I’ve also been left with some stiffness and spasticity, which the professionals are treating for me. However, I do believe that this can hopefully be improved over time because the brain is able to rebuild its neurons. I’m using my mobility scooter a lot at the moment because I’m trying to give my body time to recover from the treatment and all of the drugs. I believe, as with anything else in life, there needs to be a positive mind-set, and that’s why I believe things will get better.

There have also been lots of good subtle improvements that have happened along the way, but the best thing is that my MRI scans now show no more disease activity or lesions. My MS is stable. It’s so nice to know and hear I’m not going to get any worse. I used to worry about my care and what home I would go into because I was declining so rapidly, and now that’s not going to happen. Now I can plan and live my life.

I would definitely recommend HSCT to anyone with MS. I think my situation and progress so far shows that the sooner you have this treatment the better.

To read more real life stories from other MS patients, download issue 96 and 102 of New Pathways magazine.

New Pathways is out now...and you can get a free trial pack!

Posted on: April 08 2016

And so it’s finally here – all warm and smelling of fresh print…

I talk, of course, of the new issue of New Pathways.

We thought long and hard about what to cover in this, our 96th, issue – but at the end of the day there really was only one topic to cover.

Stem cell treatments.

Since BBC’s Panorama programme lit the fuse and then ran away, we’ve been talking constantly about the subject. And not just in the MS-UK office – our Helpline teamhave been fielding questions as people try to find more information.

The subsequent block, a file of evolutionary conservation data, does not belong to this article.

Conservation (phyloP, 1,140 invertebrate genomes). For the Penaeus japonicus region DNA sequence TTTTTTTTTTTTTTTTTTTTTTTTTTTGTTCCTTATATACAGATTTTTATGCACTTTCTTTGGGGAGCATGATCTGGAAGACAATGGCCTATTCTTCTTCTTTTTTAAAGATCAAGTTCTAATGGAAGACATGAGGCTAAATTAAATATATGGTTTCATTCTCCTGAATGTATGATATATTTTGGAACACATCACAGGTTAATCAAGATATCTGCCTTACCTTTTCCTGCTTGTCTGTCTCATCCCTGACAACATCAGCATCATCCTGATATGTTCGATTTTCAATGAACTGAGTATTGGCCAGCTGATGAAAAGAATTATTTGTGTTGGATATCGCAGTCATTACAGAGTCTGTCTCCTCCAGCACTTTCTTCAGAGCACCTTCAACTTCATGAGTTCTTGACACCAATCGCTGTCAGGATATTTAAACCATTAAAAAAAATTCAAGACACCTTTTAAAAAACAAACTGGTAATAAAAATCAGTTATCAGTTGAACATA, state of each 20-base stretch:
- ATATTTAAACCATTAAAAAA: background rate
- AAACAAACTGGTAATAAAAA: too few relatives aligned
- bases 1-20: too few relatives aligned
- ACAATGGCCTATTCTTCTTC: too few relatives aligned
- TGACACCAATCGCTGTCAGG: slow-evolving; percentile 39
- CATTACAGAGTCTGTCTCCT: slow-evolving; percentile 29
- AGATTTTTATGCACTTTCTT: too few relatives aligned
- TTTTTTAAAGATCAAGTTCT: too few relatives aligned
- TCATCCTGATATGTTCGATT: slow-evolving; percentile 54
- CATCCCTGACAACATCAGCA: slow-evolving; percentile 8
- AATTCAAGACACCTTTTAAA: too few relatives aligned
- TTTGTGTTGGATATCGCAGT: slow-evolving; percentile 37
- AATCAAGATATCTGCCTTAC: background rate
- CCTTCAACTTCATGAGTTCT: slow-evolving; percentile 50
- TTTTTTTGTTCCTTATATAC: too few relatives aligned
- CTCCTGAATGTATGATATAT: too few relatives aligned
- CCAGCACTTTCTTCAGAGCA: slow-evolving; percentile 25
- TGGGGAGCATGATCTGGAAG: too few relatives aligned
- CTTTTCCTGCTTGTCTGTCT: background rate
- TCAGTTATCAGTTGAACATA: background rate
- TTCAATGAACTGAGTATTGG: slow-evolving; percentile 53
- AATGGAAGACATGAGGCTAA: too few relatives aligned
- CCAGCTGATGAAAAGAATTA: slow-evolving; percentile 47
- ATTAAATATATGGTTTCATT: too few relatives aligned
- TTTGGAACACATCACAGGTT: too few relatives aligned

Well, that’s what we’ve given you.

With personal tales from three people who have intimate knowledge of the subject – being treated both at home and abroad – we have tried to give you as balanced and informed a view as we can.

We’ve also had to expand our letters pages to shoe-horn in all the comments and responses we had to the article about the BBC programme in the last issue.

It seems people were as happy as I was about the coverage.

With that in mind, I have been chasing the BBC for a comment about the programme and am assured it will be with me any day now.

If not sooner.

It’s a shame it couldn’t get to me before the magazine went to print, but hey – you can’t rush these things.

We’ve also decided to take another look at LDN (low dose naltrexone ).

Once the new treatment on the block, it seems to have been forgotten in recent times so we chat to the people who know what it is and those who have benefited from its use.

Want more?

Well of course!

Stephanie Millward has been busy training for Rio, Fleur’s got suggestions for convenient veg gardening and Charlie had to break out of hospital just to see his daughter’s band play.

It really is quite the issue.

But hey, don’t take my word for it – why not try it for yourself?

Email Abby@ms-uk.org and ask for a free trial pack and we’ll send you the latest issue. For free.

(Hopefully, you’ll like it enough to subscribe…)

Right, on with the next one.

Kahn

Editor, New Pathways